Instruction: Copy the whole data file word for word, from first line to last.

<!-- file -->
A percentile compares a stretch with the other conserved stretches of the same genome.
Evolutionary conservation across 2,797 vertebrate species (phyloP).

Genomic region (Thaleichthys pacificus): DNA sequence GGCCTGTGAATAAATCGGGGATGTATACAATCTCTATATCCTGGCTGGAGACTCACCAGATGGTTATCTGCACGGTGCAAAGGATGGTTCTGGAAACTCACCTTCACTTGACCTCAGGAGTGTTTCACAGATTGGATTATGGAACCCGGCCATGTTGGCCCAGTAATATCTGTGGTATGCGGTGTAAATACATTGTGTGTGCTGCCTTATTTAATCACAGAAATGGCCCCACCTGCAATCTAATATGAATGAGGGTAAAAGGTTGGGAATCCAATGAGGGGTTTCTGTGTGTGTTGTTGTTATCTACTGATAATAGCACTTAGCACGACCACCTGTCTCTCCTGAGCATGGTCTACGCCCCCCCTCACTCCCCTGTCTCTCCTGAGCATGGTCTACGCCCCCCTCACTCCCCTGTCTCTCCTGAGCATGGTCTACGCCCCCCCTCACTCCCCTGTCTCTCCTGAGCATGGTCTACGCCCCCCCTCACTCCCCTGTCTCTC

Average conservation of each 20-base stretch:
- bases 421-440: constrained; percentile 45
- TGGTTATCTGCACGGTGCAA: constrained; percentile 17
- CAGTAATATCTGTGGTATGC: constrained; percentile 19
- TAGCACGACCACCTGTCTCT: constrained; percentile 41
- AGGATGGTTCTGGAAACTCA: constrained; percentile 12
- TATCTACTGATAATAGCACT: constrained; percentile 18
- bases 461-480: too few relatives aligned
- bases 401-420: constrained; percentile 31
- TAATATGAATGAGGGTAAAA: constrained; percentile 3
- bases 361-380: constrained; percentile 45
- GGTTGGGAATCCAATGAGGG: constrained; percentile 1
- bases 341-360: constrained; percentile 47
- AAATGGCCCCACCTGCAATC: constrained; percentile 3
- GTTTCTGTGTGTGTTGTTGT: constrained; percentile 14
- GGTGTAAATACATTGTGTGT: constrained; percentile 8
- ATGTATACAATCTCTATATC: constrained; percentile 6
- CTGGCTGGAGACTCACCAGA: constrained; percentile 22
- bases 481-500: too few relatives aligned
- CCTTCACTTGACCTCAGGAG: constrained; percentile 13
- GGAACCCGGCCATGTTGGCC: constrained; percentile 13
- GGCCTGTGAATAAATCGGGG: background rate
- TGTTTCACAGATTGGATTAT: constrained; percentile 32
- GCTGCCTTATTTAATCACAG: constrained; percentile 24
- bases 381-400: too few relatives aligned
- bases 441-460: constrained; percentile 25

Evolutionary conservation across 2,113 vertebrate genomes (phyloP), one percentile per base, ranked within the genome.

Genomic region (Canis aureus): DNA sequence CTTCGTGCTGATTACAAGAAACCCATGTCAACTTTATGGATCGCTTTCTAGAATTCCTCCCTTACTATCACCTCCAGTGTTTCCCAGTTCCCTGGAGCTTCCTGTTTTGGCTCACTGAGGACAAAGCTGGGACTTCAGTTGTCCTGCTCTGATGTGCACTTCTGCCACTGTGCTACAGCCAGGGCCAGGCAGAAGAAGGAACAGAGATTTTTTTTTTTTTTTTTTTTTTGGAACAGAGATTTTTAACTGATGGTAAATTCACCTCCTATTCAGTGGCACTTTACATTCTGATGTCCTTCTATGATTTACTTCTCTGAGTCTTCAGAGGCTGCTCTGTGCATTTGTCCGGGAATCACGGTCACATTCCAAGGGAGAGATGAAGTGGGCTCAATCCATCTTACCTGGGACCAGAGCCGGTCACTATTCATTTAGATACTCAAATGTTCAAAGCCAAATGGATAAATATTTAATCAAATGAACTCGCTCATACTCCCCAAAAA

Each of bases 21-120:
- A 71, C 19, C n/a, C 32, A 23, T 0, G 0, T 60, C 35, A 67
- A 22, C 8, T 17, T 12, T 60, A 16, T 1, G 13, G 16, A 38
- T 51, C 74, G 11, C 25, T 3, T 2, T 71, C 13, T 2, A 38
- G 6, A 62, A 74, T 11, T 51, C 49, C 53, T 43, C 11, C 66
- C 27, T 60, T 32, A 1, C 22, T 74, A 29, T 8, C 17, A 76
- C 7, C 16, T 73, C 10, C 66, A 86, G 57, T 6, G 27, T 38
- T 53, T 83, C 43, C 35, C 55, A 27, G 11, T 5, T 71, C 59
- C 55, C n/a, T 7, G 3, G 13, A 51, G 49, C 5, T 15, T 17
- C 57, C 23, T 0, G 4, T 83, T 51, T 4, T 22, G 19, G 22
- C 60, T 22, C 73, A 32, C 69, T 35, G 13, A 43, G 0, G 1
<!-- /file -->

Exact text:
A percentile compares a stretch with the other conserved stretches of the same genome.
Evolutionary conservation across 2,797 vertebrate species (phyloP).

Genomic region (Thaleichthys pacificus): DNA sequence GGCCTGTGAATAAATCGGGGATGTATACAATCTCTATATCCTGGCTGGAGACTCACCAGATGGTTATCTGCACGGTGCAAAGGATGGTTCTGGAAACTCACCTTCACTTGACCTCAGGAGTGTTTCACAGATTGGATTATGGAACCCGGCCATGTTGGCCCAGTAATATCTGTGGTATGCGGTGTAAATACATTGTGTGTGCTGCCTTATTTAATCACAGAAATGGCCCCACCTGCAATCTAATATGAATGAGGGTAAAAGGTTGGGAATCCAATGAGGGGTTTCTGTGTGTGTTGTTGTTATCTACTGATAATAGCACTTAGCACGACCACCTGTCTCTCCTGAGCATGGTCTACGCCCCCCCTCACTCCCCTGTCTCTCCTGAGCATGGTCTACGCCCCCCTCACTCCCCTGTCTCTCCTGAGCATGGTCTACGCCCCCCCTCACTCCCCTGTCTCTCCTGAGCATGGTCTACGCCCCCCCTCACTCCCCTGTCTCTC

Average conservation of each 20-base stretch:
- bases 421-440: constrained; percentile 45
- TGGTTATCTGCACGGTGCAA: constrained; percentile 17
- CAGTAATATCTGTGGTATGC: constrained; percentile 19
- TAGCACGACCACCTGTCTCT: constrained; percentile 41
- AGGATGGTTCTGGAAACTCA: constrained; percentile 12
- TATCTACTGATAATAGCACT: constrained; percentile 18
- bases 461-480: too few relatives aligned
- bases 401-420: constrained; percentile 31
- TAATATGAATGAGGGTAAAA: constrained; percentile 3
- bases 361-380: constrained; percentile 45
- GGTTGGGAATCCAATGAGGG: constrained; percentile 1
- bases 341-360: constrained; percentile 47
- AAATGGCCCCACCTGCAATC: constrained; percentile 3
- GTTTCTGTGTGTGTTGTTGT: constrained; percentile 14
- GGTGTAAATACATTGTGTGT: constrained; percentile 8
- ATGTATACAATCTCTATATC: constrained; percentile 6
- CTGGCTGGAGACTCACCAGA: constrained; percentile 22
- bases 481-500: too few relatives aligned
- CCTTCACTTGACCTCAGGAG: constrained; percentile 13
- GGAACCCGGCCATGTTGGCC: constrained; percentile 13
- GGCCTGTGAATAAATCGGGG: background rate
- TGTTTCACAGATTGGATTAT: constrained; percentile 32
- GCTGCCTTATTTAATCACAG: constrained; percentile 24
- bases 381-400: too few relatives aligned
- bases 441-460: constrained; percentile 25

Evolutionary conservation across 2,113 vertebrate genomes (phyloP), one percentile per base, ranked within the genome.

Genomic region (Canis aureus): DNA sequence CTTCGTGCTGATTACAAGAAACCCATGTCAACTTTATGGATCGCTTTCTAGAATTCCTCCCTTACTATCACCTCCAGTGTTTCCCAGTTCCCTGGAGCTTCCTGTTTTGGCTCACTGAGGACAAAGCTGGGACTTCAGTTGTCCTGCTCTGATGTGCACTTCTGCCACTGTGCTACAGCCAGGGCCAGGCAGAAGAAGGAACAGAGATTTTTTTTTTTTTTTTTTTTTTGGAACAGAGATTTTTAACTGATGGTAAATTCACCTCCTATTCAGTGGCACTTTACATTCTGATGTCCTTCTATGATTTACTTCTCTGAGTCTTCAGAGGCTGCTCTGTGCATTTGTCCGGGAATCACGGTCACATTCCAAGGGAGAGATGAAGTGGGCTCAATCCATCTTACCTGGGACCAGAGCCGGTCACTATTCATTTAGATACTCAAATGTTCAAAGCCAAATGGATAAATATTTAATCAAATGAACTCGCTCATACTCCCCAAAAA

Each of bases 21-120:
- A 71, C 19, C n/a, C 32, A 23, T 0, G 0, T 60, C 35, A 67
- A 22, C 8, T 17, T 12, T 60, A 16, T 1, G 13, G 16, A 38
- T 51, C 74, G 11, C 25, T 3, T 2, T 71, C 13, T 2, A 38
- G 6, A 62, A 74, T 11, T 51, C 49, C 53, T 43, C 11, C 66
- C 27, T 60, T 32, A 1, C 22, T 74, A 29, T 8, C 17, A 76
- C 7, C 16, T 73, C 10, C 66, A 86, G 57, T 6, G 27, T 38
- T 53, T 83, C 43, C 35, C 55, A 27, G 11, T 5, T 71, C 59
- C 55, C n/a, T 7, G 3, G 13, A 51, G 49, C 5, T 15, T 17
- C 57, C 23, T 0, G 4, T 83, T 51, T 4, T 22, G 19, G 22
- C 60, T 22, C 73, A 32, C 69, T 35, G 13, A 43, G 0, G 1